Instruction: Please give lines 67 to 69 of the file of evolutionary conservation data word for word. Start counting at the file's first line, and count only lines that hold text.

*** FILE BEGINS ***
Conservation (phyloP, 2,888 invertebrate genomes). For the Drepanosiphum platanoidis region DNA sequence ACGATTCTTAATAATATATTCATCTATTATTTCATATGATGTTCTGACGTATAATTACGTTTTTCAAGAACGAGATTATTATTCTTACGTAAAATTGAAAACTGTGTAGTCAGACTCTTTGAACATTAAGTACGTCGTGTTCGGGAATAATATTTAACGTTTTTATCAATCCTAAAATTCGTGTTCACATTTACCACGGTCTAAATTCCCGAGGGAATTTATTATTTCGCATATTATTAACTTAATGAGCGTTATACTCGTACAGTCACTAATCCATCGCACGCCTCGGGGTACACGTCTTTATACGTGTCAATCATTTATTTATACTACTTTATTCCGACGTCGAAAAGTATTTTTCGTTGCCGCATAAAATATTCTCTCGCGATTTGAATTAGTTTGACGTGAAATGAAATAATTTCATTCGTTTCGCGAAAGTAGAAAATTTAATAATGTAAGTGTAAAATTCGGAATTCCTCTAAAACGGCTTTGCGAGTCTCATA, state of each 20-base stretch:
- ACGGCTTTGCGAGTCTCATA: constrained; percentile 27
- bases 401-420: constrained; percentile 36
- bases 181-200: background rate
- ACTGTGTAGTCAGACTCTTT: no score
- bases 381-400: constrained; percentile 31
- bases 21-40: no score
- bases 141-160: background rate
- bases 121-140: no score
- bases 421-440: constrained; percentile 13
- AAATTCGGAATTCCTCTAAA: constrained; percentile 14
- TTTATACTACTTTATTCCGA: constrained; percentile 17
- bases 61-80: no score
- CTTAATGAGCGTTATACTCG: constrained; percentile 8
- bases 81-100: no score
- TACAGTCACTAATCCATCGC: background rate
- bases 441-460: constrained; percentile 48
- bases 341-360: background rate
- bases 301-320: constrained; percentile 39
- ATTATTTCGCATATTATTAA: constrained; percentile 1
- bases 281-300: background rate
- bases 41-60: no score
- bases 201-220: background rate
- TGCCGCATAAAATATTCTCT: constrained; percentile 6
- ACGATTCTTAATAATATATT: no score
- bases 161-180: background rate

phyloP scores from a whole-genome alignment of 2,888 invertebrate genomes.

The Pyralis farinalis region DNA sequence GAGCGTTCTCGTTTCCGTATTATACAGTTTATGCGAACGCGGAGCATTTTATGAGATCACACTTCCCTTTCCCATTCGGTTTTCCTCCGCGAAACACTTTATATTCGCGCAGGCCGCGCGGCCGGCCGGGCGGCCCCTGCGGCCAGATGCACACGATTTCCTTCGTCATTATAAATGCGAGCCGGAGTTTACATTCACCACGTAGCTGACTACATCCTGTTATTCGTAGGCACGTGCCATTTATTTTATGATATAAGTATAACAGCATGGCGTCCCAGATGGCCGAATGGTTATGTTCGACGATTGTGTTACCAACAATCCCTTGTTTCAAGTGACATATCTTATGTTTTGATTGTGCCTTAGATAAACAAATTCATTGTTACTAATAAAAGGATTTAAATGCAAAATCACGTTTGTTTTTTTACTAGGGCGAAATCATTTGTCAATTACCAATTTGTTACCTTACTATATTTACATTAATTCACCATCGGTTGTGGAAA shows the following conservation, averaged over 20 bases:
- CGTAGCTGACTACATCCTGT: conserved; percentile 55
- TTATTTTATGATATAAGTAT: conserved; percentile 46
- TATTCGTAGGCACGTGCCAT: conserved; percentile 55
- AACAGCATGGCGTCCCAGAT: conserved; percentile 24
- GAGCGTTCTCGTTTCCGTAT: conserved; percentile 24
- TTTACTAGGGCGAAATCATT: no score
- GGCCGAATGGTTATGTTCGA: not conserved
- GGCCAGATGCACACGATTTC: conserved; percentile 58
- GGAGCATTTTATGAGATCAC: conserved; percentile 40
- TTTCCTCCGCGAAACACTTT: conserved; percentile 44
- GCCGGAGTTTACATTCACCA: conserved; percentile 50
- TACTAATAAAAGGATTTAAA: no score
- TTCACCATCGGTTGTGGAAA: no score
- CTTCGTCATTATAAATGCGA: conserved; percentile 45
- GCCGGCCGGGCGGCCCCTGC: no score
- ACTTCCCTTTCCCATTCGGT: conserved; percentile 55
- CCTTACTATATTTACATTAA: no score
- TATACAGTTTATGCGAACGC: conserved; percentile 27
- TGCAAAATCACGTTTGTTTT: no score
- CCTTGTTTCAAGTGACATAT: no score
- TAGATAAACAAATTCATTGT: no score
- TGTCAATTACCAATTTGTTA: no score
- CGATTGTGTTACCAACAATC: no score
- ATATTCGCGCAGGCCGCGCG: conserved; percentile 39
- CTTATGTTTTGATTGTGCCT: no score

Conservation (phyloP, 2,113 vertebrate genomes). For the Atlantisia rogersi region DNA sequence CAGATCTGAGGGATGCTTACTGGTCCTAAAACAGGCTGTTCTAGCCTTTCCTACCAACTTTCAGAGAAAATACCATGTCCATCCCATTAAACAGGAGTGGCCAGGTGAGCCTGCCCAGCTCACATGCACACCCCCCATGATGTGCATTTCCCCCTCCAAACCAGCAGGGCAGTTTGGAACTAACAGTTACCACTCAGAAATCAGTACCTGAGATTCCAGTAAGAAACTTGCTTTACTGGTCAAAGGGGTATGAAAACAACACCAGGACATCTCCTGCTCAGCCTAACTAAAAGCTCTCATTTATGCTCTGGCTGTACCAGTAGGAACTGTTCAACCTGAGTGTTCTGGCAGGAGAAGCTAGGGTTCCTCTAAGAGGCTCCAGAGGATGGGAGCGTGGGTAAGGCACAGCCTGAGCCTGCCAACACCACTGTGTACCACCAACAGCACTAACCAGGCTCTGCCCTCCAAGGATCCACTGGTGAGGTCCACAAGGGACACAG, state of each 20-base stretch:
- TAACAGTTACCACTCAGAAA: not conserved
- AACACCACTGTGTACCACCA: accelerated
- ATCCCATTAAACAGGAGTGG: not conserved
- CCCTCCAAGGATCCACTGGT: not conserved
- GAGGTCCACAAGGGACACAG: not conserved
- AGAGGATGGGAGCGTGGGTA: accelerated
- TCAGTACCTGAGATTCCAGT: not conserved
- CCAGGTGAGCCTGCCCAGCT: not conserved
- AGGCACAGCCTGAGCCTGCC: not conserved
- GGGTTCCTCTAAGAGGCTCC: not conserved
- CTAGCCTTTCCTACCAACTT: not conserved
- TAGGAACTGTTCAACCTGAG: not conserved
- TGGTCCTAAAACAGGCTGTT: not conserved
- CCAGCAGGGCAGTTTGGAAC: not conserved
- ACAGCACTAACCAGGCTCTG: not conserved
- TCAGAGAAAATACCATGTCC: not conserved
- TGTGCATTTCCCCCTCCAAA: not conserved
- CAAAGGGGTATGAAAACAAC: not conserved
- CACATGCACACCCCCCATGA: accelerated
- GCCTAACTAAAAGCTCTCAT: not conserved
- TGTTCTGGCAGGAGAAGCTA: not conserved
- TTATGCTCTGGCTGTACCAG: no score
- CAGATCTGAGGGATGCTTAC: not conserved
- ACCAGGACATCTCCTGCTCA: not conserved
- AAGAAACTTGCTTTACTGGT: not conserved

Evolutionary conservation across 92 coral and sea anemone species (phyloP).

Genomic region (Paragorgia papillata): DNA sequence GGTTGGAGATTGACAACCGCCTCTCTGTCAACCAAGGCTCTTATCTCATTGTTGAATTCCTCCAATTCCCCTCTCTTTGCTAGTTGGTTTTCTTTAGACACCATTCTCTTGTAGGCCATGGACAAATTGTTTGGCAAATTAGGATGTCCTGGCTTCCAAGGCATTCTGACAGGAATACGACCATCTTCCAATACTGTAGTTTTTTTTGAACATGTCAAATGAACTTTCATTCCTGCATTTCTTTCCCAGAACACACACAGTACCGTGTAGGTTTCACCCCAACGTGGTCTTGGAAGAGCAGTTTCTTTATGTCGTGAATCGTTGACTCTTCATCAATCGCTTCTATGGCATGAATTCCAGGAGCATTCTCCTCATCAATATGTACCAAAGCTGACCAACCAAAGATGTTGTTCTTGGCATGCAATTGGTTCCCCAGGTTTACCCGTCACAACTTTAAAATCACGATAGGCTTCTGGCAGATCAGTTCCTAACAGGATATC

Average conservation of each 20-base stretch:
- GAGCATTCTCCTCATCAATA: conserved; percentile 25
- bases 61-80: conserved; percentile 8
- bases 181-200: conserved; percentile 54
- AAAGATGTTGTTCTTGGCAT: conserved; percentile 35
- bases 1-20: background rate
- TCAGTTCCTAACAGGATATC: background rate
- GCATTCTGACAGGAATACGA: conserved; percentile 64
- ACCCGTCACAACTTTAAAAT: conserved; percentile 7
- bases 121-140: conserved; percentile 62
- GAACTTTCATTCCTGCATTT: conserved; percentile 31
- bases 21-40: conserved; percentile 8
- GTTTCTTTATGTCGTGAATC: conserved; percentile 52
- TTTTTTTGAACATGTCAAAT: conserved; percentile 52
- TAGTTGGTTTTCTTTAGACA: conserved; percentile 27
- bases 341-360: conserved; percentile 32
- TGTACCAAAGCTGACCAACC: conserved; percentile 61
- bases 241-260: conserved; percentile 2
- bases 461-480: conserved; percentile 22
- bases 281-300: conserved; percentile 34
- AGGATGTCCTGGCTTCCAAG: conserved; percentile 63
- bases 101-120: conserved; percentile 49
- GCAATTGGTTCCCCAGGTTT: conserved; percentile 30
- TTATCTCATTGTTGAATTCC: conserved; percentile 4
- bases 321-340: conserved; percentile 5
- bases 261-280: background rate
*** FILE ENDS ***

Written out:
- TGGTCCTAAAACAGGCTGTT: not conserved
- CCAGCAGGGCAGTTTGGAAC: not conserved
- ACAGCACTAACCAGGCTCTG: not conserved